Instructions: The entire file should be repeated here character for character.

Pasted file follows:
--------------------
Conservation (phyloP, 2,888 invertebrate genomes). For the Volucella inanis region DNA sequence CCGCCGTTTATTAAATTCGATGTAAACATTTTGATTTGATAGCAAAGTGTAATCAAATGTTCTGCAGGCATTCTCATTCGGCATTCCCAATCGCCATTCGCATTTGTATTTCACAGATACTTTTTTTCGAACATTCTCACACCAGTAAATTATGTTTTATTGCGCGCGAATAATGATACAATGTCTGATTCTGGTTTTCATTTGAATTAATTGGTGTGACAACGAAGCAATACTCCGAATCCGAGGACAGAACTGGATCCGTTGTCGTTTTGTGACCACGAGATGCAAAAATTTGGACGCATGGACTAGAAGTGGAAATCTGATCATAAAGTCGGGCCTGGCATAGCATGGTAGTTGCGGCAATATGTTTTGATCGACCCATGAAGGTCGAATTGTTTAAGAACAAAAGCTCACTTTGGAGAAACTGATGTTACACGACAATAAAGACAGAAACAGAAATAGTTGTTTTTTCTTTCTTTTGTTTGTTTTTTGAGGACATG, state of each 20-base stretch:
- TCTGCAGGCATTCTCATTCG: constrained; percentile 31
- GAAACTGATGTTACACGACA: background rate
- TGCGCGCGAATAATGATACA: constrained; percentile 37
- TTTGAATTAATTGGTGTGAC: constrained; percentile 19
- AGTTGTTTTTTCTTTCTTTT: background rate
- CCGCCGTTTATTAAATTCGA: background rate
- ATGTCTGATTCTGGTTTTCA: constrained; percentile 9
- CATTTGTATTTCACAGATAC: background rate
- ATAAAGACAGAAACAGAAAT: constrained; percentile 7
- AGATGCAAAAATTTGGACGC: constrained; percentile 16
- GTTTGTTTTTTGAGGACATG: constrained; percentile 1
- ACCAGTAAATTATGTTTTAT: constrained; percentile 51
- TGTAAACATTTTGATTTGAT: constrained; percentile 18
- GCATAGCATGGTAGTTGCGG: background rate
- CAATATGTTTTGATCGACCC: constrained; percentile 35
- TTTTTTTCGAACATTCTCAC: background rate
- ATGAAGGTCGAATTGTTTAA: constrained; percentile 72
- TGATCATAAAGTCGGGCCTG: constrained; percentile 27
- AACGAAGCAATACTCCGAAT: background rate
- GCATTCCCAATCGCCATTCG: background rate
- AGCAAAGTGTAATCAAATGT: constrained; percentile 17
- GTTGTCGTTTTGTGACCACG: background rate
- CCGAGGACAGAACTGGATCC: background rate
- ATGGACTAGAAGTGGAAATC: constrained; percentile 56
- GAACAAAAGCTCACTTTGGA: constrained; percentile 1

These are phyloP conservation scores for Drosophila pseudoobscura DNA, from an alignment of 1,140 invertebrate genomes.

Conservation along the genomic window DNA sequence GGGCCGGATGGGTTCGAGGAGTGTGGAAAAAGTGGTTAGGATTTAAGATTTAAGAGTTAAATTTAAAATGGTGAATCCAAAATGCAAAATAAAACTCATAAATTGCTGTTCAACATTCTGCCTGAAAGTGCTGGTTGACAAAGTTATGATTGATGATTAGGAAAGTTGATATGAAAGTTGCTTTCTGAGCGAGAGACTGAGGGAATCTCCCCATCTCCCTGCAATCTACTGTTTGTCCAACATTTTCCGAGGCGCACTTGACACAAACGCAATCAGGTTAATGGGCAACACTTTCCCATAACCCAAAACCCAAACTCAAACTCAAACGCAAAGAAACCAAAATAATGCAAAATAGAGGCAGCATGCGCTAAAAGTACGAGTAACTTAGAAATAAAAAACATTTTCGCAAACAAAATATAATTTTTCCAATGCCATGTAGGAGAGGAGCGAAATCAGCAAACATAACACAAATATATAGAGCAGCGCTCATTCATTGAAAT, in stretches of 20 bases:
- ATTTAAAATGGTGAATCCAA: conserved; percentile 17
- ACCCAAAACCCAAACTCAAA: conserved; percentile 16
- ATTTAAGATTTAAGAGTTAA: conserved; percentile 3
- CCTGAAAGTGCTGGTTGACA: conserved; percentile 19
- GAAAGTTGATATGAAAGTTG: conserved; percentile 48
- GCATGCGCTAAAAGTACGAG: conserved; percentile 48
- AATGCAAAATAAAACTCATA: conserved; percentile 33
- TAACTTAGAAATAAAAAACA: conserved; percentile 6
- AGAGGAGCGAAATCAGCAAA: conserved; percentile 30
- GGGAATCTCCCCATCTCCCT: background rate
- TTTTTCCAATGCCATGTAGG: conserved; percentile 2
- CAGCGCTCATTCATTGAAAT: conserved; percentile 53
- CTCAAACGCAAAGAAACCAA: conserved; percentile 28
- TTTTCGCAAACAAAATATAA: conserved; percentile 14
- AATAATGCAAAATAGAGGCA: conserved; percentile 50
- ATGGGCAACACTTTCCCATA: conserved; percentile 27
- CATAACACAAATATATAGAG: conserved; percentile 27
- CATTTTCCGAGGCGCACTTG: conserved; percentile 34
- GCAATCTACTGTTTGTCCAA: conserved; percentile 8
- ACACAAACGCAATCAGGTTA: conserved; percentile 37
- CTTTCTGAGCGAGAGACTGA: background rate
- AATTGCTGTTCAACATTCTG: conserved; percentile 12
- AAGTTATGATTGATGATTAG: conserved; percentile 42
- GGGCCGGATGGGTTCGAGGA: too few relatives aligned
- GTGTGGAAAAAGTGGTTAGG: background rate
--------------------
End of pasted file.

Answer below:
Conservation (phyloP, 2,888 invertebrate genomes). For the Volucella inanis region DNA sequence CCGCCGTTTATTAAATTCGATGTAAACATTTTGATTTGATAGCAAAGTGTAATCAAATGTTCTGCAGGCATTCTCATTCGGCATTCCCAATCGCCATTCGCATTTGTATTTCACAGATACTTTTTTTCGAACATTCTCACACCAGTAAATTATGTTTTATTGCGCGCGAATAATGATACAATGTCTGATTCTGGTTTTCATTTGAATTAATTGGTGTGACAACGAAGCAATACTCCGAATCCGAGGACAGAACTGGATCCGTTGTCGTTTTGTGACCACGAGATGCAAAAATTTGGACGCATGGACTAGAAGTGGAAATCTGATCATAAAGTCGGGCCTGGCATAGCATGGTAGTTGCGGCAATATGTTTTGATCGACCCATGAAGGTCGAATTGTTTAAGAACAAAAGCTCACTTTGGAGAAACTGATGTTACACGACAATAAAGACAGAAACAGAAATAGTTGTTTTTTCTTTCTTTTGTTTGTTTTTTGAGGACATG, state of each 20-base stretch:
- TCTGCAGGCATTCTCATTCG: constrained; percentile 31
- GAAACTGATGTTACACGACA: background rate
- TGCGCGCGAATAATGATACA: constrained; percentile 37
- TTTGAATTAATTGGTGTGAC: constrained; percentile 19
- AGTTGTTTTTTCTTTCTTTT: background rate
- CCGCCGTTTATTAAATTCGA: background rate
- ATGTCTGATTCTGGTTTTCA: constrained; percentile 9
- CATTTGTATTTCACAGATAC: background rate
- ATAAAGACAGAAACAGAAAT: constrained; percentile 7
- AGATGCAAAAATTTGGACGC: constrained; percentile 16
- GTTTGTTTTTTGAGGACATG: constrained; percentile 1
- ACCAGTAAATTATGTTTTAT: constrained; percentile 51
- TGTAAACATTTTGATTTGAT: constrained; percentile 18
- GCATAGCATGGTAGTTGCGG: background rate
- CAATATGTTTTGATCGACCC: constrained; percentile 35
- TTTTTTTCGAACATTCTCAC: background rate
- ATGAAGGTCGAATTGTTTAA: constrained; percentile 72
- TGATCATAAAGTCGGGCCTG: constrained; percentile 27
- AACGAAGCAATACTCCGAAT: background rate
- GCATTCCCAATCGCCATTCG: background rate
- AGCAAAGTGTAATCAAATGT: constrained; percentile 17
- GTTGTCGTTTTGTGACCACG: background rate
- CCGAGGACAGAACTGGATCC: background rate
- ATGGACTAGAAGTGGAAATC: constrained; percentile 56
- GAACAAAAGCTCACTTTGGA: constrained; percentile 1

These are phyloP conservation scores for Drosophila pseudoobscura DNA, from an alignment of 1,140 invertebrate genomes.

Conservation along the genomic window DNA sequence GGGCCGGATGGGTTCGAGGAGTGTGGAAAAAGTGGTTAGGATTTAAGATTTAAGAGTTAAATTTAAAATGGTGAATCCAAAATGCAAAATAAAACTCATAAATTGCTGTTCAACATTCTGCCTGAAAGTGCTGGTTGACAAAGTTATGATTGATGATTAGGAAAGTTGATATGAAAGTTGCTTTCTGAGCGAGAGACTGAGGGAATCTCCCCATCTCCCTGCAATCTACTGTTTGTCCAACATTTTCCGAGGCGCACTTGACACAAACGCAATCAGGTTAATGGGCAACACTTTCCCATAACCCAAAACCCAAACTCAAACTCAAACGCAAAGAAACCAAAATAATGCAAAATAGAGGCAGCATGCGCTAAAAGTACGAGTAACTTAGAAATAAAAAACATTTTCGCAAACAAAATATAATTTTTCCAATGCCATGTAGGAGAGGAGCGAAATCAGCAAACATAACACAAATATATAGAGCAGCGCTCATTCATTGAAAT, in stretches of 20 bases:
- ATTTAAAATGGTGAATCCAA: conserved; percentile 17
- ACCCAAAACCCAAACTCAAA: conserved; percentile 16
- ATTTAAGATTTAAGAGTTAA: conserved; percentile 3
- CCTGAAAGTGCTGGTTGACA: conserved; percentile 19
- GAAAGTTGATATGAAAGTTG: conserved; percentile 48
- GCATGCGCTAAAAGTACGAG: conserved; percentile 48
- AATGCAAAATAAAACTCATA: conserved; percentile 33
- TAACTTAGAAATAAAAAACA: conserved; percentile 6
- AGAGGAGCGAAATCAGCAAA: conserved; percentile 30
- GGGAATCTCCCCATCTCCCT: background rate
- TTTTTCCAATGCCATGTAGG: conserved; percentile 2
- CAGCGCTCATTCATTGAAAT: conserved; percentile 53
- CTCAAACGCAAAGAAACCAA: conserved; percentile 28
- TTTTCGCAAACAAAATATAA: conserved; percentile 14
- AATAATGCAAAATAGAGGCA: conserved; percentile 50
- ATGGGCAACACTTTCCCATA: conserved; percentile 27
- CATAACACAAATATATAGAG: conserved; percentile 27
- CATTTTCCGAGGCGCACTTG: conserved; percentile 34
- GCAATCTACTGTTTGTCCAA: conserved; percentile 8
- ACACAAACGCAATCAGGTTA: conserved; percentile 37
- CTTTCTGAGCGAGAGACTGA: background rate
- AATTGCTGTTCAACATTCTG: conserved; percentile 12
- AAGTTATGATTGATGATTAG: conserved; percentile 42
- GGGCCGGATGGGTTCGAGGA: too few relatives aligned
- GTGTGGAAAAAGTGGTTAGG: background rate